One of Nature’s Mysteries to Solve

Hey there!

What might this object be?

Give me your guesses in the comments and I’ll be checking back later!


We squirrels suppose this is a very obscure thing, unless you are leaping over the ground and looking for…food!

However, sadly this won’t become food–it’s a Black Walnut that got knocked from its branch. It wasn’t even close to ripening, but it still has the ‘black walnut’ smell so Nutmeg and I easily sniffed it out while foraging under the trees.

By the end of the summer we should be seeing the nuts filling out in their husks.

Then in the autumn–kerplop!

Don’t want to be under the walnut trees then!


K is for Keep Calm and…

Keep them messy!

Now this isn’t the perfect suburban forest floor–it’s got a few of those invasive vines in it, but the leaf litter under the hollies and oaks is an oasis of acorns and bugs, and even a few mushrooms pop up, all tasty to us squirrels.

I certainly can’t find any of that here:

The ground has been raked clean of acorns. The small nooks where insects can winter over and feed on decaying leaves are gone. And daffodils? You humans do realize they are poisonous, right? No squirrel with any woods-smarts touches them!

You humans might like a neatly mulched area of woods, but it does exactly zero for wildlife.

Even if our suburban woodlands aren’t perfectly native, Keep them Messy, please!

Surprise snacks

We’ve had a lot of rain recently–and are swishing our tails in happiness that this hasn’t been a terribly dry summer. And the bonus is surprise snacks:

Yep, Hickory and I are coming across mushrooms everywhere. And some we are eating.

Can you eat them?

No. A squirrel’s digestive system is far different than our human readers’, so we caution against eating what we do. And we aren’t even going to attempt to identify mushrooms…because we aren’t good at it.

And P.S.: Hickory says to tell our regular readers he can’t do the mystery again this Sunday. Sorry!

Hello ‘real’ winter!

We’re still on our winter break, especially with the dump of snow hitting our little corner of the world. But a reader sent a great photo to us and we had to share.

Squirrel feeding in snowstorm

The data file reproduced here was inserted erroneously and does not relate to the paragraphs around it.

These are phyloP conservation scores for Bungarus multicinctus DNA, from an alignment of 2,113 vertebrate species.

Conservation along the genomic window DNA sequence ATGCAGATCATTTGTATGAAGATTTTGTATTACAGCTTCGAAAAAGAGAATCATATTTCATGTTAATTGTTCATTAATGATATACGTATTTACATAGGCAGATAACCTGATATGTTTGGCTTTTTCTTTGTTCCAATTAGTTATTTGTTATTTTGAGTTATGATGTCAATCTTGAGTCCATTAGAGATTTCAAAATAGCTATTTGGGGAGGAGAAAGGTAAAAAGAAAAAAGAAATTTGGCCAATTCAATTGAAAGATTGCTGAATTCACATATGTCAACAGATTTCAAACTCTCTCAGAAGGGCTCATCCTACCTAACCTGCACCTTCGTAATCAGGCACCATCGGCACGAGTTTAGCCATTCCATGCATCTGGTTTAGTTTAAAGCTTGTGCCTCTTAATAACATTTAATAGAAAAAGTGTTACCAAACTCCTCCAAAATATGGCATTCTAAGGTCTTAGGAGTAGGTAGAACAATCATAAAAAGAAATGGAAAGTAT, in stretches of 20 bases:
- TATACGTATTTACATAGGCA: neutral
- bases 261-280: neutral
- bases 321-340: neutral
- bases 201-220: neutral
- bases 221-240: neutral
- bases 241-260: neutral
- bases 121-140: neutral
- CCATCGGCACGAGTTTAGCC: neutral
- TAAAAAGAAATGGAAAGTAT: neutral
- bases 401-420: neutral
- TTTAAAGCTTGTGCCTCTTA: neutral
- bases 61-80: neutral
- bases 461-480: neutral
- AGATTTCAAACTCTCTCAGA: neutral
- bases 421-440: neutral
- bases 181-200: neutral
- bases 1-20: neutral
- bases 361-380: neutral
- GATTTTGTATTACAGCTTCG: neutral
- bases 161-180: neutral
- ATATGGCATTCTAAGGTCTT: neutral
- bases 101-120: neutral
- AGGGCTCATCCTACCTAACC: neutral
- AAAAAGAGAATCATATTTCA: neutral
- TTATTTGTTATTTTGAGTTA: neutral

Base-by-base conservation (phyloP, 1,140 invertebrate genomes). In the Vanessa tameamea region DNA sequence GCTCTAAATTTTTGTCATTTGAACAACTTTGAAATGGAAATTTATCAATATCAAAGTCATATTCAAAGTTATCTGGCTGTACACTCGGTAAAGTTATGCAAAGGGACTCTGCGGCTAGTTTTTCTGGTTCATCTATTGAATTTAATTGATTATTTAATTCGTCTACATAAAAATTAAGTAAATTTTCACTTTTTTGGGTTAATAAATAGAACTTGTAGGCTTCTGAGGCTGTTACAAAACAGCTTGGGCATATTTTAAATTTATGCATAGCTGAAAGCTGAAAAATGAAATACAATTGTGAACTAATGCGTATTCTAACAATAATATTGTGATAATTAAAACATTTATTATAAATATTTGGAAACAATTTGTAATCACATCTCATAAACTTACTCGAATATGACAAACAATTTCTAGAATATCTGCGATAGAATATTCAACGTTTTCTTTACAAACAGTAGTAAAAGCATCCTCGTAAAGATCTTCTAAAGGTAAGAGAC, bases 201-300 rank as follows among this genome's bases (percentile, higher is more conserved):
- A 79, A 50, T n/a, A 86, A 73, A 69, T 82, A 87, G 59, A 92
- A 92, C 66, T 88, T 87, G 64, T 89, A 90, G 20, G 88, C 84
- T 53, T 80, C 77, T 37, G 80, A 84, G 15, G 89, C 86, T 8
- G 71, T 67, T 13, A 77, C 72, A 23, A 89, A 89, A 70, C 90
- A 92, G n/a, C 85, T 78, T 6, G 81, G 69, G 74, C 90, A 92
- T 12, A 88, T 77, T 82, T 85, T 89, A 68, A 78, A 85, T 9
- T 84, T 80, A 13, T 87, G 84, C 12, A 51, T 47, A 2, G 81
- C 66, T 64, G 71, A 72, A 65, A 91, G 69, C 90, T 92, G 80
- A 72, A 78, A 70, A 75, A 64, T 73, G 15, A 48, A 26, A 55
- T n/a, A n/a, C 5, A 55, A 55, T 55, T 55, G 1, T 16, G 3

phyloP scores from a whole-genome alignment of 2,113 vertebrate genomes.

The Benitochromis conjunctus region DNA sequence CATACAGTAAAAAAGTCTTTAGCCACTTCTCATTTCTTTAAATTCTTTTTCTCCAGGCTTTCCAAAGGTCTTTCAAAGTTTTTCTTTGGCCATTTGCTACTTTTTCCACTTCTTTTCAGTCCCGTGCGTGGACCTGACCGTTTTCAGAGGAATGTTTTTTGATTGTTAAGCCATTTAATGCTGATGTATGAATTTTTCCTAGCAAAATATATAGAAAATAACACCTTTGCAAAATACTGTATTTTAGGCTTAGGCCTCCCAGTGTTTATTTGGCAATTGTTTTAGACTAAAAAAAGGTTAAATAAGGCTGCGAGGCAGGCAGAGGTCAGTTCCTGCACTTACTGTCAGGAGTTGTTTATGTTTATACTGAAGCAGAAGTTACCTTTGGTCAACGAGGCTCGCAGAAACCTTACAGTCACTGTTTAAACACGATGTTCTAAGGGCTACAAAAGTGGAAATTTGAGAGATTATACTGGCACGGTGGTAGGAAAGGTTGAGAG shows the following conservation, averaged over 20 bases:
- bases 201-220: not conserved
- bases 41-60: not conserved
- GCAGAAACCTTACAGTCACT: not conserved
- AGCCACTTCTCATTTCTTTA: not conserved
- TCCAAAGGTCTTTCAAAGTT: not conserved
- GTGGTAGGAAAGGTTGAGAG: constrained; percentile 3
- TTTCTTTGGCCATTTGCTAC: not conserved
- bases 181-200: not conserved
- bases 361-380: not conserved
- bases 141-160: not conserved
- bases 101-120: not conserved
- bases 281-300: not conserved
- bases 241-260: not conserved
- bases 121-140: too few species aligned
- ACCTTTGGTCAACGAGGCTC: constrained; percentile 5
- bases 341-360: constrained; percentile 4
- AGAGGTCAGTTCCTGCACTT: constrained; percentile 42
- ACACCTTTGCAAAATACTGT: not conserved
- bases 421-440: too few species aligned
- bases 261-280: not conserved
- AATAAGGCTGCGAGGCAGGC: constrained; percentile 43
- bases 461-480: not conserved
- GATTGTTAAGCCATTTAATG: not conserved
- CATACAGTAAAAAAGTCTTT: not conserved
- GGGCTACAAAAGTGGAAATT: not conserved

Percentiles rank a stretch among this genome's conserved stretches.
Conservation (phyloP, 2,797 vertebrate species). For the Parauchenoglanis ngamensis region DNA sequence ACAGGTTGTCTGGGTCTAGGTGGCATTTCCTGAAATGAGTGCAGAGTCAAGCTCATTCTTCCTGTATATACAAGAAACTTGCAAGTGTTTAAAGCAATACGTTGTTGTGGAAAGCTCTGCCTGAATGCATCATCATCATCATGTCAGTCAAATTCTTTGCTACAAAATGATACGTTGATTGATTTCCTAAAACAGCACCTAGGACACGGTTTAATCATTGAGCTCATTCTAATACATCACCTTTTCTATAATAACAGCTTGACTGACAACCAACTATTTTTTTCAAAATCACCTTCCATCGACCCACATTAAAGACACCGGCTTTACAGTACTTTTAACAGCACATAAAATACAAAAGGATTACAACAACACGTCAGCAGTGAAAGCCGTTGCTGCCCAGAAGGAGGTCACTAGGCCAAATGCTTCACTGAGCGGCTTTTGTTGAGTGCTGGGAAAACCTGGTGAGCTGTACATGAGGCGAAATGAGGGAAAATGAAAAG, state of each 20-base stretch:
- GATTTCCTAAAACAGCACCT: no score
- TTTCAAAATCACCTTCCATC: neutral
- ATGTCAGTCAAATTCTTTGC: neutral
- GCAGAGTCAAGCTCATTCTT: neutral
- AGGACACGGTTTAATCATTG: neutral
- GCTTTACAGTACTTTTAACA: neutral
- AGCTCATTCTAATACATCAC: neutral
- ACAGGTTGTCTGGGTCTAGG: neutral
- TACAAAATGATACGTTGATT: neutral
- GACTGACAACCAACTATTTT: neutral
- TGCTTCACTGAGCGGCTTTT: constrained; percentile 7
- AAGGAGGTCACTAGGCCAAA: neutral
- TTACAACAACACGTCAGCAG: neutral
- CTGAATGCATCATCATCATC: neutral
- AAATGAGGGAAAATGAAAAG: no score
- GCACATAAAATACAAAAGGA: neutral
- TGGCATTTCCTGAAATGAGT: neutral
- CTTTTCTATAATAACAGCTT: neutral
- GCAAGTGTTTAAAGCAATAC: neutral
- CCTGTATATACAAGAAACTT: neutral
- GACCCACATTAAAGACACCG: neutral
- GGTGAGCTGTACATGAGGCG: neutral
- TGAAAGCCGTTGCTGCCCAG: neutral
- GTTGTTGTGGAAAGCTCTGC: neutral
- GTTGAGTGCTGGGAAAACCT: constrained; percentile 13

Our normal ways of collecting food–sniffing out the acorns and hickory nuts we buried last fall–isn’t working too well with several feet of snow on the ground here in Northern Virginia. Our reader put seed in cleared area to help us out–and perhaps the birds, too. We thought we’d share her idea in case a few of you might also be able to help your neighborhood critters. Thanks, Mary Ellen!

If you aren’t a regular reader, please see our prior post explaining The Squirrel Nutwork‘s winter blogging break.

One of Nature’s Mysteries to Solve

Hey there!

We squirrels watch in amusement as the humans in our neighborhood deck out their homes with bright colors this time of year. If you look around, we’ve got some bright colors in nature, too!

Mystery #145

Any guess what they are? I’ll be back later to check your guesses!


We had a correct guess on today’s mystery! Kalamain guessed Beautyberry, a Callicarpa genus, and it is. Purple Beautyberry, in this case Ms. Flora thinks, but there are many species. For all that it looks exotic, it is a native of North America with many medicinal uses and one we find most interesting: In the early 1800s the farmers would crush the leaves and p the mash under horse harnesses to repel mosquitos!

We squirrels like to eat these berries, but have some competition from raccoons, deer and opossums as well as birds like the American Robin, finches and Brown Thrasher. They do make a pretty planting if you’re looking to spruce up your wildlife habitat!

Purple Beautyberry

It’s a pretty little shrub, loose and open.

Thirsty Thursday

It rained! For more than one day, too!

Raindrops in spider web

Spiderwebs cauth with raindrops

We at The Squirrel Nutwork are excited, but not nearly as excited as this chipmunk in our neighborhood.

Eastern Chipmunk

The rain knocked leaves and ripe acorns from this Pin Oak, making them easy gathering for a fellow mammal who isn’t as keen on climbing as we are.

Pin Oak after rain

But when it’s easy pickings, we’ll grab some of those acorns, too!

Eastern Gray Squirrel gathering acorns

And happy first of October! (Where has the year gone?)

One of Nature’s Mysteries to Solve


These long, long leaves may not be too familiar to many of you…but we squirrels love them. What tree is it?

Mystery # 133

Check back with you later!


Difficult one today, huh?

These very chewed up leaves of the Eastern Black Walnut, Juglans nigra, are compound leaves and look pretty much like Ash, Tree of Heaven and Sumac tree leaves, so we squirrels don’t blame you for your confusion. Also like the last two of these, the walnut likes sun and will grow along the edges of woods. But the thing that makes walnut trees oh so much better than those other species, is hitting the ground right now.

Eastern Black Walnut

You guessed it, walnuts!

Now the Black Walnut’s nut arrives in a pretty nasty hull. It falls, green and hard, and starts to rot on the ground, turning into a sticky black mush that will leave your paws black, too. In fact, we squirrels have heard tell that these hulls were used by humans as a dye. It doesn’t come out.

The smart thing to do is leave those walnuts on the ground–wherever they fall–until the fall rains wash off the hull.

Eastern Black walnuts collecting on ground

I did spy a clever chipmunk raiding the nut meats from the crushed walnuts that fell in the street in our neighborhood and were run over.


We collect them, chew through the very hard shell and devour the nut meat. It has a strong taste which isn’t for everyone.

Happily, that just means more for us squirrels!